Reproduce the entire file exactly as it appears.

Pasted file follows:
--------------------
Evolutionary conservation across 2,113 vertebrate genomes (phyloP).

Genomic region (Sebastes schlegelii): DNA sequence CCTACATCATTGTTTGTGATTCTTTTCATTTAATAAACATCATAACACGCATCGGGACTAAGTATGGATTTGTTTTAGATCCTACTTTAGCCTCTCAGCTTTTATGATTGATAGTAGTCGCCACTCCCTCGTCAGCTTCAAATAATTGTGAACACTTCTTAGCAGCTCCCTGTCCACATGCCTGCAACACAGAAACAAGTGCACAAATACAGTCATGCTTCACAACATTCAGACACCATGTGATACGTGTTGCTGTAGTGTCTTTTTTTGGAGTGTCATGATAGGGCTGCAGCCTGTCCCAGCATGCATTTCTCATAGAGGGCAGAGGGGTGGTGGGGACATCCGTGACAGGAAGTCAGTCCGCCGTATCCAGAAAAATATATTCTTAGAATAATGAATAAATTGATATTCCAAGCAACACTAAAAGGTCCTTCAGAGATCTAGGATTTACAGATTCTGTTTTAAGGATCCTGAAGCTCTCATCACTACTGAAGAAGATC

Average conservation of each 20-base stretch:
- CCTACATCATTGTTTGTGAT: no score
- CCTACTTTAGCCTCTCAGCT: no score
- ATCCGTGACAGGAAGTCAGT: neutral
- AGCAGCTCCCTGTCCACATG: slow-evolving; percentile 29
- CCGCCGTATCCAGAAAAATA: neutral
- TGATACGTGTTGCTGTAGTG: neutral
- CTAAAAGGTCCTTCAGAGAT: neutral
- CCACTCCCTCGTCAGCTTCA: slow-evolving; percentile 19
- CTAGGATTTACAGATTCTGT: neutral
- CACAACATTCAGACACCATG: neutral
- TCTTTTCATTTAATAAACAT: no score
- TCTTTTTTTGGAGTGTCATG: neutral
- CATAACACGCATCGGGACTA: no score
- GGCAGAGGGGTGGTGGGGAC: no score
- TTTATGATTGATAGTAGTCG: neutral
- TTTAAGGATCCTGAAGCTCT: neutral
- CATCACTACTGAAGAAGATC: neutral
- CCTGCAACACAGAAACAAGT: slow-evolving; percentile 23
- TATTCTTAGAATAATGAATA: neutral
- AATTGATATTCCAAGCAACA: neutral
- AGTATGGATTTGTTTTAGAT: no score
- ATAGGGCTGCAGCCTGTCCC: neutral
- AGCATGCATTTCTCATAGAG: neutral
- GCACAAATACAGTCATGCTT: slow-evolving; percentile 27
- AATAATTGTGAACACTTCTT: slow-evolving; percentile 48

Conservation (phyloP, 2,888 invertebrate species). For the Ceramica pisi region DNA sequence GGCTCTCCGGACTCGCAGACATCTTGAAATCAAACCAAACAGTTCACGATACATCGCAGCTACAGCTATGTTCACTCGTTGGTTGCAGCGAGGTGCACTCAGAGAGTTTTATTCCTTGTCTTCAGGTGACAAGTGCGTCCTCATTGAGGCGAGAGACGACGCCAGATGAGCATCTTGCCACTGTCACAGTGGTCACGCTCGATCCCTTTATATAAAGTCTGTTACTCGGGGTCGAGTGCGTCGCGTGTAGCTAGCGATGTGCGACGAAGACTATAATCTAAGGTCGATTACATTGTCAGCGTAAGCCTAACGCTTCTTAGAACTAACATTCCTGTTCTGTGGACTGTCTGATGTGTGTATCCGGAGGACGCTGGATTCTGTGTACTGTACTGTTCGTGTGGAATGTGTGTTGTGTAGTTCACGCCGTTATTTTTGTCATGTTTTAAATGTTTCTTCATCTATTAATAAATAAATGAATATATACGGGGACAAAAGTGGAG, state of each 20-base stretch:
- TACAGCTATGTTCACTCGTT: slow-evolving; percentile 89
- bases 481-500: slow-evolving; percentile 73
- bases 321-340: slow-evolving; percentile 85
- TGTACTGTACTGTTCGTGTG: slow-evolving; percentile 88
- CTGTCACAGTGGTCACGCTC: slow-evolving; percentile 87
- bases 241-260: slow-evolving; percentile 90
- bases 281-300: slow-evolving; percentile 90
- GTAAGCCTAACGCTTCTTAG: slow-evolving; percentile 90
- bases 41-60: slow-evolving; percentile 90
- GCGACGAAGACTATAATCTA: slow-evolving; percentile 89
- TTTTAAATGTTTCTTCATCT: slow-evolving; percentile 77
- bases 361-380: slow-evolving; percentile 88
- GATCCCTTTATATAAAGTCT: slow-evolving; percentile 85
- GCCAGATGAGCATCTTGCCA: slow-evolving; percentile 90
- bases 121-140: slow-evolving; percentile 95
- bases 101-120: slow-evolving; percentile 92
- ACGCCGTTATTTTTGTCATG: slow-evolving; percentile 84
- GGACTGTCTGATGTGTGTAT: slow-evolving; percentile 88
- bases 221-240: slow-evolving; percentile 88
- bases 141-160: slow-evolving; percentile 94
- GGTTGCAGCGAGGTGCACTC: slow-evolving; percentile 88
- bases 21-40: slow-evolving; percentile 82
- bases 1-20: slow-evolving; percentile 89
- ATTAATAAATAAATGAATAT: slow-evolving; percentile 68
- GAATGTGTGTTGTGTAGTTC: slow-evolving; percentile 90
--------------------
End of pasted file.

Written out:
Evolutionary conservation across 2,113 vertebrate genomes (phyloP).

Genomic region (Sebastes schlegelii): DNA sequence CCTACATCATTGTTTGTGATTCTTTTCATTTAATAAACATCATAACACGCATCGGGACTAAGTATGGATTTGTTTTAGATCCTACTTTAGCCTCTCAGCTTTTATGATTGATAGTAGTCGCCACTCCCTCGTCAGCTTCAAATAATTGTGAACACTTCTTAGCAGCTCCCTGTCCACATGCCTGCAACACAGAAACAAGTGCACAAATACAGTCATGCTTCACAACATTCAGACACCATGTGATACGTGTTGCTGTAGTGTCTTTTTTTGGAGTGTCATGATAGGGCTGCAGCCTGTCCCAGCATGCATTTCTCATAGAGGGCAGAGGGGTGGTGGGGACATCCGTGACAGGAAGTCAGTCCGCCGTATCCAGAAAAATATATTCTTAGAATAATGAATAAATTGATATTCCAAGCAACACTAAAAGGTCCTTCAGAGATCTAGGATTTACAGATTCTGTTTTAAGGATCCTGAAGCTCTCATCACTACTGAAGAAGATC

Average conservation of each 20-base stretch:
- CCTACATCATTGTTTGTGAT: no score
- CCTACTTTAGCCTCTCAGCT: no score
- ATCCGTGACAGGAAGTCAGT: neutral
- AGCAGCTCCCTGTCCACATG: slow-evolving; percentile 29
- CCGCCGTATCCAGAAAAATA: neutral
- TGATACGTGTTGCTGTAGTG: neutral
- CTAAAAGGTCCTTCAGAGAT: neutral
- CCACTCCCTCGTCAGCTTCA: slow-evolving; percentile 19
- CTAGGATTTACAGATTCTGT: neutral
- CACAACATTCAGACACCATG: neutral
- TCTTTTCATTTAATAAACAT: no score
- TCTTTTTTTGGAGTGTCATG: neutral
- CATAACACGCATCGGGACTA: no score
- GGCAGAGGGGTGGTGGGGAC: no score
- TTTATGATTGATAGTAGTCG: neutral
- TTTAAGGATCCTGAAGCTCT: neutral
- CATCACTACTGAAGAAGATC: neutral
- CCTGCAACACAGAAACAAGT: slow-evolving; percentile 23
- TATTCTTAGAATAATGAATA: neutral
- AATTGATATTCCAAGCAACA: neutral
- AGTATGGATTTGTTTTAGAT: no score
- ATAGGGCTGCAGCCTGTCCC: neutral
- AGCATGCATTTCTCATAGAG: neutral
- GCACAAATACAGTCATGCTT: slow-evolving; percentile 27
- AATAATTGTGAACACTTCTT: slow-evolving; percentile 48

Conservation (phyloP, 2,888 invertebrate species). For the Ceramica pisi region DNA sequence GGCTCTCCGGACTCGCAGACATCTTGAAATCAAACCAAACAGTTCACGATACATCGCAGCTACAGCTATGTTCACTCGTTGGTTGCAGCGAGGTGCACTCAGAGAGTTTTATTCCTTGTCTTCAGGTGACAAGTGCGTCCTCATTGAGGCGAGAGACGACGCCAGATGAGCATCTTGCCACTGTCACAGTGGTCACGCTCGATCCCTTTATATAAAGTCTGTTACTCGGGGTCGAGTGCGTCGCGTGTAGCTAGCGATGTGCGACGAAGACTATAATCTAAGGTCGATTACATTGTCAGCGTAAGCCTAACGCTTCTTAGAACTAACATTCCTGTTCTGTGGACTGTCTGATGTGTGTATCCGGAGGACGCTGGATTCTGTGTACTGTACTGTTCGTGTGGAATGTGTGTTGTGTAGTTCACGCCGTTATTTTTGTCATGTTTTAAATGTTTCTTCATCTATTAATAAATAAATGAATATATACGGGGACAAAAGTGGAG, state of each 20-base stretch:
- TACAGCTATGTTCACTCGTT: slow-evolving; percentile 89
- bases 481-500: slow-evolving; percentile 73
- bases 321-340: slow-evolving; percentile 85
- TGTACTGTACTGTTCGTGTG: slow-evolving; percentile 88
- CTGTCACAGTGGTCACGCTC: slow-evolving; percentile 87
- bases 241-260: slow-evolving; percentile 90
- bases 281-300: slow-evolving; percentile 90
- GTAAGCCTAACGCTTCTTAG: slow-evolving; percentile 90
- bases 41-60: slow-evolving; percentile 90
- GCGACGAAGACTATAATCTA: slow-evolving; percentile 89
- TTTTAAATGTTTCTTCATCT: slow-evolving; percentile 77
- bases 361-380: slow-evolving; percentile 88
- GATCCCTTTATATAAAGTCT: slow-evolving; percentile 85
- GCCAGATGAGCATCTTGCCA: slow-evolving; percentile 90
- bases 121-140: slow-evolving; percentile 95
- bases 101-120: slow-evolving; percentile 92
- ACGCCGTTATTTTTGTCATG: slow-evolving; percentile 84
- GGACTGTCTGATGTGTGTAT: slow-evolving; percentile 88
- bases 221-240: slow-evolving; percentile 88
- bases 141-160: slow-evolving; percentile 94
- GGTTGCAGCGAGGTGCACTC: slow-evolving; percentile 88
- bases 21-40: slow-evolving; percentile 82
- bases 1-20: slow-evolving; percentile 89
- ATTAATAAATAAATGAATAT: slow-evolving; percentile 68
- GAATGTGTGTTGTGTAGTTC: slow-evolving; percentile 90